Visualization and Guitar Practice

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Recently, I spent some time working on visualization as a part of a guitar practice routine. The conclusion was I believe better gains will be made by spending time on both practice and visualization exercises rather than just spending all that time on practice alone. I thought I would devote this article to the nature of what I was doing here and a few main conclusions I came to regarding the practice.

What do you Visualize

Your essentially visualizing yourself playing guitar. Visualizing the left and right hand movements and the sound your guitar is producing. This could be of you playing through a piece in your repertoire, a small section of a piece your having problems with or even a technical exercise you would like to improve at.

The Nature of the Visualization

As you visualize this there are basically three components. The left hand, the right hand and the sound. Visualizing the sound is very much an auditory visualisation. In terms of the left and right hands, I believe it is better to aim for a visualization of the bodily feeling of the movements or more of a kinesthetic sense rather than visual imagery of the hands movements.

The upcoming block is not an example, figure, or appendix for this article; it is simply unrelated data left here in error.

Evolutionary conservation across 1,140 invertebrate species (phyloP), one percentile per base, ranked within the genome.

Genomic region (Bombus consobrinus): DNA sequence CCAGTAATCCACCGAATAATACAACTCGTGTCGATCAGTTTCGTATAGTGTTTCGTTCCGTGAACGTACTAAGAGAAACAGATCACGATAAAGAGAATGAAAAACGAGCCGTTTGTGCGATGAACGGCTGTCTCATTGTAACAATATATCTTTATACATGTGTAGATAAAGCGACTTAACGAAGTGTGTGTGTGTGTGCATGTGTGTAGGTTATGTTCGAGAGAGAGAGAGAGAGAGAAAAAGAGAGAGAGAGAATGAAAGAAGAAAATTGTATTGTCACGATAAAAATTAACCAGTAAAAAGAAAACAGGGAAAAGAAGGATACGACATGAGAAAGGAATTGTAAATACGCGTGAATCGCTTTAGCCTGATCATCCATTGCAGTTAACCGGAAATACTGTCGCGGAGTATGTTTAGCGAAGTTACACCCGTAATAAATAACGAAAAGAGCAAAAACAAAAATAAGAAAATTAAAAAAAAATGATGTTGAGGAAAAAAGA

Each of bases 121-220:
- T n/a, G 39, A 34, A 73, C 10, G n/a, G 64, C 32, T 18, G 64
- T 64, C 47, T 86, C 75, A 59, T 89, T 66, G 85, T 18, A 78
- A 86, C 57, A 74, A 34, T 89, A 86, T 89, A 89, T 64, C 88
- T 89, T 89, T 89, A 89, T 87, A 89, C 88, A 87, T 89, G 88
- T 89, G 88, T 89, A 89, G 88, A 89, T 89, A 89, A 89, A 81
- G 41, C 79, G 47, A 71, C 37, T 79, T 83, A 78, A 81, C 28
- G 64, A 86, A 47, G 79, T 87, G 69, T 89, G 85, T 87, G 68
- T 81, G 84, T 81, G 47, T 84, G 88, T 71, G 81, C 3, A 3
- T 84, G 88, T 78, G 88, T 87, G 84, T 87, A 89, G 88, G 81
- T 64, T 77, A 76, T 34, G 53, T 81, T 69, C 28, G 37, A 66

At times you may focus on only some of these (for example only the left hand and the sound and leave the right hand out), or you may spend time visualizing different aspects altogether such as the feeling of your bodies posture while you play.

Slow and Detailed Verse Quick and Blurry

One trade off I noticed here was that it can take considerable effort to get a detailed visualization of these components and if your want to visualize in great detail, you will typically have to do this at a much slower tempo than you would normally play. Other times I would reduce the level of detail to increase the tempo which I still believe is helpful. There were even some points where I would allow the visualization to proceed at a tempo much greater than I could play at the details would become quite blurry, but there was still a definite feeling of engaging in the activity.

Main Benefits

I really see three main benefits to this visualization:

  1. Improvement of Physical Technique: I believe the method has great potential to increase your physical co-ordination at the instrument and improve speed.